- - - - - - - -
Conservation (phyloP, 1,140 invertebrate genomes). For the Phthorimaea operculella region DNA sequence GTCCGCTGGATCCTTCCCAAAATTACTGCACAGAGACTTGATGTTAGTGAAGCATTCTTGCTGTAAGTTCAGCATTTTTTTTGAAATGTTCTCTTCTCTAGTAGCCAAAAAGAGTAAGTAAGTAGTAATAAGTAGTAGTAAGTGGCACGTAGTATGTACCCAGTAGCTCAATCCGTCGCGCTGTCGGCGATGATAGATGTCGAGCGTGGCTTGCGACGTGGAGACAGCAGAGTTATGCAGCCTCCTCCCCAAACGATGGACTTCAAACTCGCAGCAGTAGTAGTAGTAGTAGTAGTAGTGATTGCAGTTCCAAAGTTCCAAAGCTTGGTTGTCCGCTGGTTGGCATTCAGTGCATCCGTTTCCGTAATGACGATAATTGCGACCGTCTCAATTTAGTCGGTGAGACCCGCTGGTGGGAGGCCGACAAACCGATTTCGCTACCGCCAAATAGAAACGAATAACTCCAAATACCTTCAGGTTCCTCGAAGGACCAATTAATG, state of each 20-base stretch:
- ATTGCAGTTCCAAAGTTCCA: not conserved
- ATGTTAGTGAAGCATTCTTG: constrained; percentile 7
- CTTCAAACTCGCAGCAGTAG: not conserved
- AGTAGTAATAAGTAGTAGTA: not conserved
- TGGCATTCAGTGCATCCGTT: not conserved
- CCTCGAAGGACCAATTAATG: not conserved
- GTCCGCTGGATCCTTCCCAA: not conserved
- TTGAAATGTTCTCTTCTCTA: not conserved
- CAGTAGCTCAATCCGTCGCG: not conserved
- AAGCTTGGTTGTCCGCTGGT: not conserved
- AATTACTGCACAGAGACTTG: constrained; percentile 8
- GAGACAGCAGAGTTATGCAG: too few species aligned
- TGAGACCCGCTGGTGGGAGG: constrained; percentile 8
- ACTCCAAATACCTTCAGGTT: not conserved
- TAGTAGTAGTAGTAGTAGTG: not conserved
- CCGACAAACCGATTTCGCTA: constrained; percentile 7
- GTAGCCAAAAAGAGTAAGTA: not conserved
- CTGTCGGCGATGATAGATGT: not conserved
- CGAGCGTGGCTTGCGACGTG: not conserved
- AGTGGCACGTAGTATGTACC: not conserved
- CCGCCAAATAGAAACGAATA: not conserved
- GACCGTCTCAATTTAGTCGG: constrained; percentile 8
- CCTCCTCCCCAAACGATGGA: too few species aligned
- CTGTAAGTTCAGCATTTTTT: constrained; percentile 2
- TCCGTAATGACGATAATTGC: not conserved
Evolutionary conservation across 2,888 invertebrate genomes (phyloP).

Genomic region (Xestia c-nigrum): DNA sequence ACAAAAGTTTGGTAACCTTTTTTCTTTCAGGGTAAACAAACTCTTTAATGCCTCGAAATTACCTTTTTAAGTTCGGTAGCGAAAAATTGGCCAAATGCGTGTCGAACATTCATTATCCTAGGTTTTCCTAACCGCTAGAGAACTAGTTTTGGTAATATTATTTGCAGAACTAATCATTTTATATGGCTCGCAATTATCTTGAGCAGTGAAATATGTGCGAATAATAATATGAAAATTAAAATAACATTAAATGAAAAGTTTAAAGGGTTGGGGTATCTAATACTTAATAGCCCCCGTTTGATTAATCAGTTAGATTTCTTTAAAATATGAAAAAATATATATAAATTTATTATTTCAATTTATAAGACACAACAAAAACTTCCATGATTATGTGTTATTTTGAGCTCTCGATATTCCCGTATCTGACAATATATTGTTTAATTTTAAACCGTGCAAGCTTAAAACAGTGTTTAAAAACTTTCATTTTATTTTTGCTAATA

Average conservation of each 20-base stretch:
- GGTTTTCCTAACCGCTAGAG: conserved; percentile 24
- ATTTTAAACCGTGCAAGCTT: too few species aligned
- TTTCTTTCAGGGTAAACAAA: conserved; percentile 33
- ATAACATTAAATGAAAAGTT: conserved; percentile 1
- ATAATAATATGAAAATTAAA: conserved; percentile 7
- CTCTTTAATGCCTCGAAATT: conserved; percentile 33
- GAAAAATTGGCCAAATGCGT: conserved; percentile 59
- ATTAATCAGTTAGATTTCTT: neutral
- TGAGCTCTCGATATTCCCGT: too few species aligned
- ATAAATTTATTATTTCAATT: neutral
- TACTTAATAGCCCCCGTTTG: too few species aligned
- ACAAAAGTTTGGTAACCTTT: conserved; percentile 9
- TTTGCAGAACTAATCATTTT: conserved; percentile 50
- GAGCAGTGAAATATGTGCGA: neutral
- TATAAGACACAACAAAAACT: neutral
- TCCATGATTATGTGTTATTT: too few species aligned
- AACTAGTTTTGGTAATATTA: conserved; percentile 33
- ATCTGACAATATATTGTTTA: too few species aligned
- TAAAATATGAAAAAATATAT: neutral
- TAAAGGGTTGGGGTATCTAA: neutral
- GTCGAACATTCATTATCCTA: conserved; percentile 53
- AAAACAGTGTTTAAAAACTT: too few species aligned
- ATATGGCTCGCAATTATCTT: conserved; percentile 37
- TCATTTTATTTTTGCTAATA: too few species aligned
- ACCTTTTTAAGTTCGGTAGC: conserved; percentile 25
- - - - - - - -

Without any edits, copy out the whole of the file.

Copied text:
Conservation (phyloP, 1,140 invertebrate genomes). For the Phthorimaea operculella region DNA sequence GTCCGCTGGATCCTTCCCAAAATTACTGCACAGAGACTTGATGTTAGTGAAGCATTCTTGCTGTAAGTTCAGCATTTTTTTTGAAATGTTCTCTTCTCTAGTAGCCAAAAAGAGTAAGTAAGTAGTAATAAGTAGTAGTAAGTGGCACGTAGTATGTACCCAGTAGCTCAATCCGTCGCGCTGTCGGCGATGATAGATGTCGAGCGTGGCTTGCGACGTGGAGACAGCAGAGTTATGCAGCCTCCTCCCCAAACGATGGACTTCAAACTCGCAGCAGTAGTAGTAGTAGTAGTAGTAGTGATTGCAGTTCCAAAGTTCCAAAGCTTGGTTGTCCGCTGGTTGGCATTCAGTGCATCCGTTTCCGTAATGACGATAATTGCGACCGTCTCAATTTAGTCGGTGAGACCCGCTGGTGGGAGGCCGACAAACCGATTTCGCTACCGCCAAATAGAAACGAATAACTCCAAATACCTTCAGGTTCCTCGAAGGACCAATTAATG, state of each 20-base stretch:
- ATTGCAGTTCCAAAGTTCCA: not conserved
- ATGTTAGTGAAGCATTCTTG: constrained; percentile 7
- CTTCAAACTCGCAGCAGTAG: not conserved
- AGTAGTAATAAGTAGTAGTA: not conserved
- TGGCATTCAGTGCATCCGTT: not conserved
- CCTCGAAGGACCAATTAATG: not conserved
- GTCCGCTGGATCCTTCCCAA: not conserved
- TTGAAATGTTCTCTTCTCTA: not conserved
- CAGTAGCTCAATCCGTCGCG: not conserved
- AAGCTTGGTTGTCCGCTGGT: not conserved
- AATTACTGCACAGAGACTTG: constrained; percentile 8
- GAGACAGCAGAGTTATGCAG: too few species aligned
- TGAGACCCGCTGGTGGGAGG: constrained; percentile 8
- ACTCCAAATACCTTCAGGTT: not conserved
- TAGTAGTAGTAGTAGTAGTG: not conserved
- CCGACAAACCGATTTCGCTA: constrained; percentile 7
- GTAGCCAAAAAGAGTAAGTA: not conserved
- CTGTCGGCGATGATAGATGT: not conserved
- CGAGCGTGGCTTGCGACGTG: not conserved
- AGTGGCACGTAGTATGTACC: not conserved
- CCGCCAAATAGAAACGAATA: not conserved
- GACCGTCTCAATTTAGTCGG: constrained; percentile 8
- CCTCCTCCCCAAACGATGGA: too few species aligned
- CTGTAAGTTCAGCATTTTTT: constrained; percentile 2
- TCCGTAATGACGATAATTGC: not conserved
Evolutionary conservation across 2,888 invertebrate genomes (phyloP).

Genomic region (Xestia c-nigrum): DNA sequence ACAAAAGTTTGGTAACCTTTTTTCTTTCAGGGTAAACAAACTCTTTAATGCCTCGAAATTACCTTTTTAAGTTCGGTAGCGAAAAATTGGCCAAATGCGTGTCGAACATTCATTATCCTAGGTTTTCCTAACCGCTAGAGAACTAGTTTTGGTAATATTATTTGCAGAACTAATCATTTTATATGGCTCGCAATTATCTTGAGCAGTGAAATATGTGCGAATAATAATATGAAAATTAAAATAACATTAAATGAAAAGTTTAAAGGGTTGGGGTATCTAATACTTAATAGCCCCCGTTTGATTAATCAGTTAGATTTCTTTAAAATATGAAAAAATATATATAAATTTATTATTTCAATTTATAAGACACAACAAAAACTTCCATGATTATGTGTTATTTTGAGCTCTCGATATTCCCGTATCTGACAATATATTGTTTAATTTTAAACCGTGCAAGCTTAAAACAGTGTTTAAAAACTTTCATTTTATTTTTGCTAATA

Average conservation of each 20-base stretch:
- GGTTTTCCTAACCGCTAGAG: conserved; percentile 24
- ATTTTAAACCGTGCAAGCTT: too few species aligned
- TTTCTTTCAGGGTAAACAAA: conserved; percentile 33
- ATAACATTAAATGAAAAGTT: conserved; percentile 1
- ATAATAATATGAAAATTAAA: conserved; percentile 7
- CTCTTTAATGCCTCGAAATT: conserved; percentile 33
- GAAAAATTGGCCAAATGCGT: conserved; percentile 59
- ATTAATCAGTTAGATTTCTT: neutral
- TGAGCTCTCGATATTCCCGT: too few species aligned
- ATAAATTTATTATTTCAATT: neutral
- TACTTAATAGCCCCCGTTTG: too few species aligned
- ACAAAAGTTTGGTAACCTTT: conserved; percentile 9
- TTTGCAGAACTAATCATTTT: conserved; percentile 50
- GAGCAGTGAAATATGTGCGA: neutral
- TATAAGACACAACAAAAACT: neutral
- TCCATGATTATGTGTTATTT: too few species aligned
- AACTAGTTTTGGTAATATTA: conserved; percentile 33
- ATCTGACAATATATTGTTTA: too few species aligned
- TAAAATATGAAAAAATATAT: neutral
- TAAAGGGTTGGGGTATCTAA: neutral
- GTCGAACATTCATTATCCTA: conserved; percentile 53
- AAAACAGTGTTTAAAAACTT: too few species aligned
- ATATGGCTCGCAATTATCTT: conserved; percentile 37
- TCATTTTATTTTTGCTAATA: too few species aligned
- ACCTTTTTAAGTTCGGTAGC: conserved; percentile 25